Pandas have been munching on the evergreen plant for centuries, but bamboo is now making its way into the fashion world.
Bamboo and organic cotton are exploding among this fall's fashion lines, with companies such as 7 For All Mankind and C & C California jumping on the green bandwagon.
According to Jeff Fulmer of Bamboo U, a new company that creates trendy bamboo shirts for college-aged women, organic cotton emerged as the front-runner of Earth-friendly fashion.
Regular cotton uses heavy amounts of pesticides and chemical fertilizers that leak into streams, rivers and oceans. The nitrogen-heavy chemicals in pesticides and fertilizers can cause dead zones in oceans that remove oxygen and kill aquatic life, Fulmer says.
"One-third a pound of chemical fertilizer goes into the making of one conventional cotton T-shirt. Cotton is often considered one of the dirtiest crops to farm," Fulmer says.
While organic cotton started the eco-friendly clothing trend, bamboo is becoming a rising star in the fashion world. Bamboo is 100-percent biodegradable and, like organic cotton, is grown without the use of harmful chemical fertilizers and pesticides, Fulmer says.
"There are two major benefits to wearing bamboo. The first is environmental. Bamboo produces faster than cotton and does not have to be replanted every season," Fulmer says.
Bamboo is reported to grow one foot each day in some places and is "super hardy" in that it's environmentally sustainable. The plant contains an anti-microbial agent that keeps bacteria from growing in or on the plant. This agent also helps to eliminate odor when worn as clothing, Fulmer says.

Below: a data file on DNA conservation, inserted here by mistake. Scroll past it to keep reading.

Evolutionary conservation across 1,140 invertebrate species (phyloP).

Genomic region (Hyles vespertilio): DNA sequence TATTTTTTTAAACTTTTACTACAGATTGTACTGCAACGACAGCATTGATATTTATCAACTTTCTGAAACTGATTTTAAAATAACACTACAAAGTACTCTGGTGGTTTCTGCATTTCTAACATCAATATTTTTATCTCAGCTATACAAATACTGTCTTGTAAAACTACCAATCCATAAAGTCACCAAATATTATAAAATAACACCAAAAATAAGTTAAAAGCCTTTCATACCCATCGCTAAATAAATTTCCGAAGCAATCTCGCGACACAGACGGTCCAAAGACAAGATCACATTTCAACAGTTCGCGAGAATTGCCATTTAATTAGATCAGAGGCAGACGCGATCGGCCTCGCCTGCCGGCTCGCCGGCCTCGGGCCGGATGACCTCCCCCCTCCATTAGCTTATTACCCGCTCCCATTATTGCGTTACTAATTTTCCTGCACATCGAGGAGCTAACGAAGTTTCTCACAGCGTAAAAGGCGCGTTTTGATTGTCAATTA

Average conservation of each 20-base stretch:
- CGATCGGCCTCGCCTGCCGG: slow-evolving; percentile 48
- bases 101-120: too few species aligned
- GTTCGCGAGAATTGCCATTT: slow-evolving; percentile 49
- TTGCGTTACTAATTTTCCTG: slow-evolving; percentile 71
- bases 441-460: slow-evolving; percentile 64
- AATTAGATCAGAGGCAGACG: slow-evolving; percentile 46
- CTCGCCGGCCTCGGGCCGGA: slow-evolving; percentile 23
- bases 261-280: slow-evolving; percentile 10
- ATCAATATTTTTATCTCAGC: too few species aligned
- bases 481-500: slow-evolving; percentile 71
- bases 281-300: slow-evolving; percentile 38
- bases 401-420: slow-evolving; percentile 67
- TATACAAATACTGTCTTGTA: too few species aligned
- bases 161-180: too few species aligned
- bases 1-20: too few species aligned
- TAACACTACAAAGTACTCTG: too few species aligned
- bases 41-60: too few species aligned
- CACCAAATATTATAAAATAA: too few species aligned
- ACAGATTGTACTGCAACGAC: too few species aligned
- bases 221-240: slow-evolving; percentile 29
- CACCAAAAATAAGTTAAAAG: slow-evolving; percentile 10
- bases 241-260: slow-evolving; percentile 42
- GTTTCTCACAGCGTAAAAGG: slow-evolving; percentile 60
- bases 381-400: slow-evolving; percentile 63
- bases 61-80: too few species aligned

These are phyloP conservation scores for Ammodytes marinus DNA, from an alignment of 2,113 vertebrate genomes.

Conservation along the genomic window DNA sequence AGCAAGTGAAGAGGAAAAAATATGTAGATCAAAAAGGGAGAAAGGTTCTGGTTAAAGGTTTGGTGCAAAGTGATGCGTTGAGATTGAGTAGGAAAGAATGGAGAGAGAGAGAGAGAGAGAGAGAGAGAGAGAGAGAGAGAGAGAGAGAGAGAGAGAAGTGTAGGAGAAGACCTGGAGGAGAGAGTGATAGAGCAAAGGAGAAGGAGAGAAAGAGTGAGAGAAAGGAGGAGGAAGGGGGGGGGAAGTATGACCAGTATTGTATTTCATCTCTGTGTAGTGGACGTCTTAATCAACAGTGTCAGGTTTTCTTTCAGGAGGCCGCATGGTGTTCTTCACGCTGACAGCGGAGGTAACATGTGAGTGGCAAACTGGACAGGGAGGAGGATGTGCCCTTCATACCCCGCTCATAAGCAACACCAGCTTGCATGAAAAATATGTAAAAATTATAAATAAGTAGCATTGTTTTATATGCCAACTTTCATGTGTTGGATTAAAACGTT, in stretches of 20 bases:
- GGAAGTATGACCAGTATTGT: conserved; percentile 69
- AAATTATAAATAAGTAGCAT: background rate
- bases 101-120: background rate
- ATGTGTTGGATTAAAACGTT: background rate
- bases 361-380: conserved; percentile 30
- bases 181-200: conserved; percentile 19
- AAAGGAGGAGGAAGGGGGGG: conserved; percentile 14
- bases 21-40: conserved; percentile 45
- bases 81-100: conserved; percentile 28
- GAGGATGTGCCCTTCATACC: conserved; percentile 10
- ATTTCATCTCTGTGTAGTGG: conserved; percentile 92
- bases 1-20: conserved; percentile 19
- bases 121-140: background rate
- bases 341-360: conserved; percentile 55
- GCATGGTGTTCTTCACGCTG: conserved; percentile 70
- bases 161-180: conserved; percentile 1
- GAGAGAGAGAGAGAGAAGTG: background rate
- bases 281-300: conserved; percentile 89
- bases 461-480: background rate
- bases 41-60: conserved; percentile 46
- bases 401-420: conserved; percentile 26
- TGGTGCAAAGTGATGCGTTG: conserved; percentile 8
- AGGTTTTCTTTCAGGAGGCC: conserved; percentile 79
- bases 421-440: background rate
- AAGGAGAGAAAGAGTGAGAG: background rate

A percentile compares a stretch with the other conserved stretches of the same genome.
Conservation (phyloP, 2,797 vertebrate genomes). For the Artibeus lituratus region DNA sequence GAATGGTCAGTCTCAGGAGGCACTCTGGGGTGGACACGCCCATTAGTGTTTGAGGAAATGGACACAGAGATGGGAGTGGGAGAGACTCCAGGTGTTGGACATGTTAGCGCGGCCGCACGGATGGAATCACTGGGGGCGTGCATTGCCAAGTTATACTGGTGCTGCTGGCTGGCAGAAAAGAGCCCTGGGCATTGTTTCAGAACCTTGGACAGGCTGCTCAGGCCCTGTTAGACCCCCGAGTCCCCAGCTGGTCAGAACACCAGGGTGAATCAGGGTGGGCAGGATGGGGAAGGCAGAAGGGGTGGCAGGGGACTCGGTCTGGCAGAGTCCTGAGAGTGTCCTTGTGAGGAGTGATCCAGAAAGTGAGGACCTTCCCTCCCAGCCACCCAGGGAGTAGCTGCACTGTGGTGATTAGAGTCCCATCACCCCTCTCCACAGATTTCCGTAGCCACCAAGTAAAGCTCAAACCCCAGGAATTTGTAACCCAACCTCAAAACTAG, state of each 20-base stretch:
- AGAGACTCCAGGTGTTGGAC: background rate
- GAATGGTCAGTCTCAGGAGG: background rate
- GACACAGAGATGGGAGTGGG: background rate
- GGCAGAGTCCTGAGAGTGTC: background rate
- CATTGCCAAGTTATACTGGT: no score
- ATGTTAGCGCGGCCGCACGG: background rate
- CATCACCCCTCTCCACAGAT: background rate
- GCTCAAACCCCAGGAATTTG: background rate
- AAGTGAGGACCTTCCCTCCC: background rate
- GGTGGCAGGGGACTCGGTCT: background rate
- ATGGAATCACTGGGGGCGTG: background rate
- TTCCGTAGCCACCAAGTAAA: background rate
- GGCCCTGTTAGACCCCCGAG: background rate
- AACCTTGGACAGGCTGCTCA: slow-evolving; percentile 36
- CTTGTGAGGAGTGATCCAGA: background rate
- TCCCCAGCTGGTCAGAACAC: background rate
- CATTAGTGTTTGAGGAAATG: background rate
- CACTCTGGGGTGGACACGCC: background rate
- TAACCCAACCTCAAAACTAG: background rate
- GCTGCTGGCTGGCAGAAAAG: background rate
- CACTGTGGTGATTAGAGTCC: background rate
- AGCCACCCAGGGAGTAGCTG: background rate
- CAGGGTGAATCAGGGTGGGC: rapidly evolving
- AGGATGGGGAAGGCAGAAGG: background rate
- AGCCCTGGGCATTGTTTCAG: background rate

The second reason Fulmer gives is comfort. Bamboo fabric is more comfortable and much softer than regular cotton; Fulmer equates the feeling of the material to the feeling of silk.
Bamboo U's T-shirts are made of 70 percent bamboo and 30 percent organic cotton. The company uses water-based inks to make shirts as environmentally friendly as possible. The shirts are priced around $30.
As president of Pennsylvania State Eco-Action Club, Ben Tutolo promotes using organic clothing.
By getting its cotton from North Carolina, Eco-Action reduces the amount of gas needed for shipping, Tutolo says. Tutolo adds Eco-Action thinks bamboo is a great idea, but that it's still too expensive to sell in its T-shirts.
Gracienne Myers, a Brazilian shoe designer, is also joining the growing number of designers dedicated to earth-friendly materials. Myers paired up with Evian at last week's Mercedes-Benz Fashion Week to accessorize outfits for the Evian girls, models who promote Evian products. The Evian girls wore pink bamboo and silk hemp dresses along with Myers' custom-designed shoes.
(China Daily/Agencies September 26, 2008)